Could it work in hospitality? The Edinburgh restaurant Aizle is Michelin starred and in the top 5% on Trip Advisor. Current owner Stuart Ralston explains that after three years of 80 or 90-hour workweeks, “I was overweight, stressed, tired and drinking too much. I lost my temper quickly with people and staff by the minute.”
Stuart now opens the restaurant for four days, Wednesday to Saturday. “The staff are happier. The place is cleaner and better organized. Plus, we’re getting stuff done. The standard of what we are doing is much better than it ever has been.
Could it work in a tech start-up? South Korea has a notoriously long-hour work week. And tech start-ups are known for working all hours. Bon-Jin runs Woowa Brothers, the Korean equivalent of Deliveroo.
In March 2017 he decided to stop burning the midnight oil and cut hours to 35 without reducing anyone's pay. “I realised that putting more hours into work didn’t lead to higher productivity.” Since then, they have grown at >70% a year and are valued at $4 billion.
Could it work in schools? In 2019 no less than 25 US states had districts whose schools operated on four-day-weeks, and in Colorado, more than half of all districts do.
Could it work in manufacturing? AE Harris metalworks in Birmingham has operated a four-day week for more than a decade, although this is based on nine-hour days. (In the current pilot study, many firms are working no more than 32 hours.)
Managing Director John Sloyan had noticed very little shipped on a Friday because clients wouldn’t accept goods on a Saturday or Sunday. “I wondered how Friday was financially viable, with heating and lighting costs, while shipping and selling nothing.” When they moved to a four-day week, absenteeism fell and workers “really enjoyed the long weekends, especially in Spring and Summer.”
Could it work in health care? At the Glebe retirement community in Virginia, they moved in 2018 to a trial where nursing assistants received 40 hours of pay for 30 hours of work. They had to hire nine extra staff. However, the $145,023 a year in salary cost was offset by $122,762 less in hiring cost, overtime and payments to staffing services.
Plus, acquired infections dropped 65%, administration of psychoactive medications is down (because nurses spend more time with patients), and staff turnover went from 128% to 44%.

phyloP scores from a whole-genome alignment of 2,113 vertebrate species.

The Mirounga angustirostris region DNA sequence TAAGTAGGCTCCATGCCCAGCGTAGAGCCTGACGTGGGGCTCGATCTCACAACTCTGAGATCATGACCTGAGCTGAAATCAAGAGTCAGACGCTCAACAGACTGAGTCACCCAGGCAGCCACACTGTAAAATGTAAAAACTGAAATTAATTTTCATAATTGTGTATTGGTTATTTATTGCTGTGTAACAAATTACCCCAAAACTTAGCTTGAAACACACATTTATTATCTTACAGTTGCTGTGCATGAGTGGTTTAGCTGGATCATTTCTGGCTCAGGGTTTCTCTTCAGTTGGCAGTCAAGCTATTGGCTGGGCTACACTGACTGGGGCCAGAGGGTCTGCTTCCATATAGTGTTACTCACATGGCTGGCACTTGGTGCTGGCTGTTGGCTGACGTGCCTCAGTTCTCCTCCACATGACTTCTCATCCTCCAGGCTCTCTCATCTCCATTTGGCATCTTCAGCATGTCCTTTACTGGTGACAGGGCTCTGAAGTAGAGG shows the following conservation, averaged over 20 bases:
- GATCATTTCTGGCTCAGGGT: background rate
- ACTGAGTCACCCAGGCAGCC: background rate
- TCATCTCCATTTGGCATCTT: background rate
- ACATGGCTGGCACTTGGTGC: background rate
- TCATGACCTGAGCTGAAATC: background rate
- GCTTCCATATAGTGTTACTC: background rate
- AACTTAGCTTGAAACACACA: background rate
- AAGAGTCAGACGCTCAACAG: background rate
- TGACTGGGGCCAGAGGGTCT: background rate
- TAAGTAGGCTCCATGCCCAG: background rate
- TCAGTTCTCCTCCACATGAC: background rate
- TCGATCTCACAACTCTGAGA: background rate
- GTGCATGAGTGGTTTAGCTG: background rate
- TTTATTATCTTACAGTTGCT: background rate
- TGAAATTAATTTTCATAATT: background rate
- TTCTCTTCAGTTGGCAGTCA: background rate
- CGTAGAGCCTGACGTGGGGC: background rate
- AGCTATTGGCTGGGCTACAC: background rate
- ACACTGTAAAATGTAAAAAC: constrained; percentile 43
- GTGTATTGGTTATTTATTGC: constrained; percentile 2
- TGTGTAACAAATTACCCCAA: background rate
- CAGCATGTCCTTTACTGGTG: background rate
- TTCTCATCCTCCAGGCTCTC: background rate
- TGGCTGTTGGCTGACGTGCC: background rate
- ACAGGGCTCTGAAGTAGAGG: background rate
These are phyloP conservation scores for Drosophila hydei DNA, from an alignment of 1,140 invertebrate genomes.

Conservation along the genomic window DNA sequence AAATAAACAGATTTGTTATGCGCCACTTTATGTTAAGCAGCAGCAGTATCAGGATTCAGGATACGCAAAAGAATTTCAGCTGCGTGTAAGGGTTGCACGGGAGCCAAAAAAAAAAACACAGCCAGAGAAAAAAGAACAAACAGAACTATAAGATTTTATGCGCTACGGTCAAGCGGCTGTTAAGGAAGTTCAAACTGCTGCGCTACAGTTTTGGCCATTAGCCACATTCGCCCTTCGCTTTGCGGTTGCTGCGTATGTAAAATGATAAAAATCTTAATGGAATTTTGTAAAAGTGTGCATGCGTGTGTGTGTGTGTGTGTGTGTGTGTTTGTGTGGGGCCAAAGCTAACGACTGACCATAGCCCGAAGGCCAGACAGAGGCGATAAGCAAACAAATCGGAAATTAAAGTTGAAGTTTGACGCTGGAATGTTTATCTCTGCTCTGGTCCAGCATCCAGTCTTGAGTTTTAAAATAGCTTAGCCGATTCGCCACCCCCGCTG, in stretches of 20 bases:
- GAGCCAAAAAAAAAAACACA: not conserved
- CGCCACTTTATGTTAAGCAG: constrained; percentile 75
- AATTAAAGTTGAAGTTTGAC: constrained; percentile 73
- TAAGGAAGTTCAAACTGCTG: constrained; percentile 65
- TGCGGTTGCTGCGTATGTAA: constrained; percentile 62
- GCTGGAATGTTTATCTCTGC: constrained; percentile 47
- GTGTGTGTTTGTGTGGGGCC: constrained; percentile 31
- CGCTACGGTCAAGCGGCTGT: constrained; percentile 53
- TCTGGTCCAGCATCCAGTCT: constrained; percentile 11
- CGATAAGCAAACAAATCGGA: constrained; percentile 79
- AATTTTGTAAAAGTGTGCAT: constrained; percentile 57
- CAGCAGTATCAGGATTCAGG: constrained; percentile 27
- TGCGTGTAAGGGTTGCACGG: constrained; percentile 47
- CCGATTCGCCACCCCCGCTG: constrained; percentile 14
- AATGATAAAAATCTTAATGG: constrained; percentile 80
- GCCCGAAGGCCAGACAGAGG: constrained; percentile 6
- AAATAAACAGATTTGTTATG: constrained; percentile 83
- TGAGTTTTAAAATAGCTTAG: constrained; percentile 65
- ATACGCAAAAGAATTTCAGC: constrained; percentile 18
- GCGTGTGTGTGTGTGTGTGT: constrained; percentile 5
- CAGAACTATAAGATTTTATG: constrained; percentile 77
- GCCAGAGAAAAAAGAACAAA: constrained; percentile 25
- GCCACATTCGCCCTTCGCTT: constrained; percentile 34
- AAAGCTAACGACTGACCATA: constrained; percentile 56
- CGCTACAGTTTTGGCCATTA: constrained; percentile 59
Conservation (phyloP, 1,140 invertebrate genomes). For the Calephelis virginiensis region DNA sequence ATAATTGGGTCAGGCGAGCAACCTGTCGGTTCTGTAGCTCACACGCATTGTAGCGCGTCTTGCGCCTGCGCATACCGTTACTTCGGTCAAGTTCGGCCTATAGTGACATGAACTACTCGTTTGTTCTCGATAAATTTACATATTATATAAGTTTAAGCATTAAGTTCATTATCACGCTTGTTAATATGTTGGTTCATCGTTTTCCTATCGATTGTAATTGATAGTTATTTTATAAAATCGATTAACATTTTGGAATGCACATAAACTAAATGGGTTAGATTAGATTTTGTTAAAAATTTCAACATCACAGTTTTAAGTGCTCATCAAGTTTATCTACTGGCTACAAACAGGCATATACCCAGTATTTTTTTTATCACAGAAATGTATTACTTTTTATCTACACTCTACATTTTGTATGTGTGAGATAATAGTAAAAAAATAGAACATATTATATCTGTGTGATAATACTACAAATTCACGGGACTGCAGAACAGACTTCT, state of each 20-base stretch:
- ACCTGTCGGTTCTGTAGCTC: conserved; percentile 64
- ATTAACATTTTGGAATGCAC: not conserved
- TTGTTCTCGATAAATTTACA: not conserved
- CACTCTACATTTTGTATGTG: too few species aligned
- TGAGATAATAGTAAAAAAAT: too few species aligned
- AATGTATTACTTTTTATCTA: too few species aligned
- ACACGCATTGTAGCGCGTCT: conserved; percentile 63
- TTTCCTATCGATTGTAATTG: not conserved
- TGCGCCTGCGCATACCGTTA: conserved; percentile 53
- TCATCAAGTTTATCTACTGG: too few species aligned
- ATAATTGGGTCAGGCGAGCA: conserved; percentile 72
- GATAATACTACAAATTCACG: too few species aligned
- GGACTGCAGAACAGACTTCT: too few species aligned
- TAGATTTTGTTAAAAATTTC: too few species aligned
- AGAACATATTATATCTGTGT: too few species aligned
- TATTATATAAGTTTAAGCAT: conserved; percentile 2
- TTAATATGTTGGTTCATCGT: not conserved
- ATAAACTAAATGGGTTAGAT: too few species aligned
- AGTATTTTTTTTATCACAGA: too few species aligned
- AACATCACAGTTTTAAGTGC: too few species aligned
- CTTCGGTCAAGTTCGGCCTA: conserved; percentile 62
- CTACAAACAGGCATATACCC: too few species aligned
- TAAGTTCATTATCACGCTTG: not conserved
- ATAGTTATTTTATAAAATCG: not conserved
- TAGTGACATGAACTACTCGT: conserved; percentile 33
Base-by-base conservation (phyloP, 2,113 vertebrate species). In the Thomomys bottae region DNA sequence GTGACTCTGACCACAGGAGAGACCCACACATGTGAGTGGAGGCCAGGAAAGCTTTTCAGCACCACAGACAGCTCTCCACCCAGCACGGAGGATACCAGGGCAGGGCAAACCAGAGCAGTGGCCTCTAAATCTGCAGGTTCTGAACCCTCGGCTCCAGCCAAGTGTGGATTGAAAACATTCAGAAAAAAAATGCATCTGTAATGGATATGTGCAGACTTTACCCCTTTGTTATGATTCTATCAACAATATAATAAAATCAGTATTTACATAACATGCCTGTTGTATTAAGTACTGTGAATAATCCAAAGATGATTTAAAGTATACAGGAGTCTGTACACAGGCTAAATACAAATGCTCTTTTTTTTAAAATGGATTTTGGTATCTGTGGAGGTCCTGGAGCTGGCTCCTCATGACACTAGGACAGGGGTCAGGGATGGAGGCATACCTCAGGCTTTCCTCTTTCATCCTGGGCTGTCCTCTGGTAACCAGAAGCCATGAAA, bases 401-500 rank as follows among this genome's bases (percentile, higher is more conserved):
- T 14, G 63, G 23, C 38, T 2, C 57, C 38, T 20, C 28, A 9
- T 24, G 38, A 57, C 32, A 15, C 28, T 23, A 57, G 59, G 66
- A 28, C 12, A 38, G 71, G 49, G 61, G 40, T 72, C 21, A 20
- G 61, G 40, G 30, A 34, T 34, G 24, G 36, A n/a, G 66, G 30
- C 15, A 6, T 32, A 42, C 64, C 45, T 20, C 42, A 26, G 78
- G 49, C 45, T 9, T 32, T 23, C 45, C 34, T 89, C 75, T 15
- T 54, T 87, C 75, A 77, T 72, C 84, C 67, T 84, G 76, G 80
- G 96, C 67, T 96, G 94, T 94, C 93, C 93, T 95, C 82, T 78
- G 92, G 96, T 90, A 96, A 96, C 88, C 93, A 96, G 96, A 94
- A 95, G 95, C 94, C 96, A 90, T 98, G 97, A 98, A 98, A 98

44% productivity improvement
There has been some negative reporting in the Daily Telegraph and the Daily Mail. I can’t imagine why those (right-wing) papers would seek to pour scorn on something that could improve people’s working conditions.
The Telegraph did contact me. But it was clear the only things they were interested in were the problems with a four-day week. On LinkedIn, Clare Daniels explains how they distorted what she said. Meanwhile they have performed 44% better, with people working 20% less.
To their credit, the Telegraph wrote a further article on Atom Bank who report a fourfold increase in job applications, with days lost to sickness dropping from 230 to 72. “We firmly believe the four-day week is the future of working life.” said Anne-Marie Lister, the chief people officer.
There was a more considered view in the Guardian after keeping track of people over their first four weeks. “Now I feel renewed.” explains Digger Mosey. “I can’t waste time in the week anymore, and I feel much more motivated. I honestly can’t think of any downsides since everyone is getting their work done.”
And the BBC reports that, for those on the pilot, 95% have achieved the same productivity as before, or actually increased their productivity. It also reports that 86% of those surveyed will continue the four day week after the pilot.
What if you could get your work done in 32 hours, have evenings to yourself and an extra day off?
Would that be good?
This is a guest post by Henry Stewart, founder of Bucket List pioneer Happy Ltd in London. For more information on Henry and the company, check out his rebel page.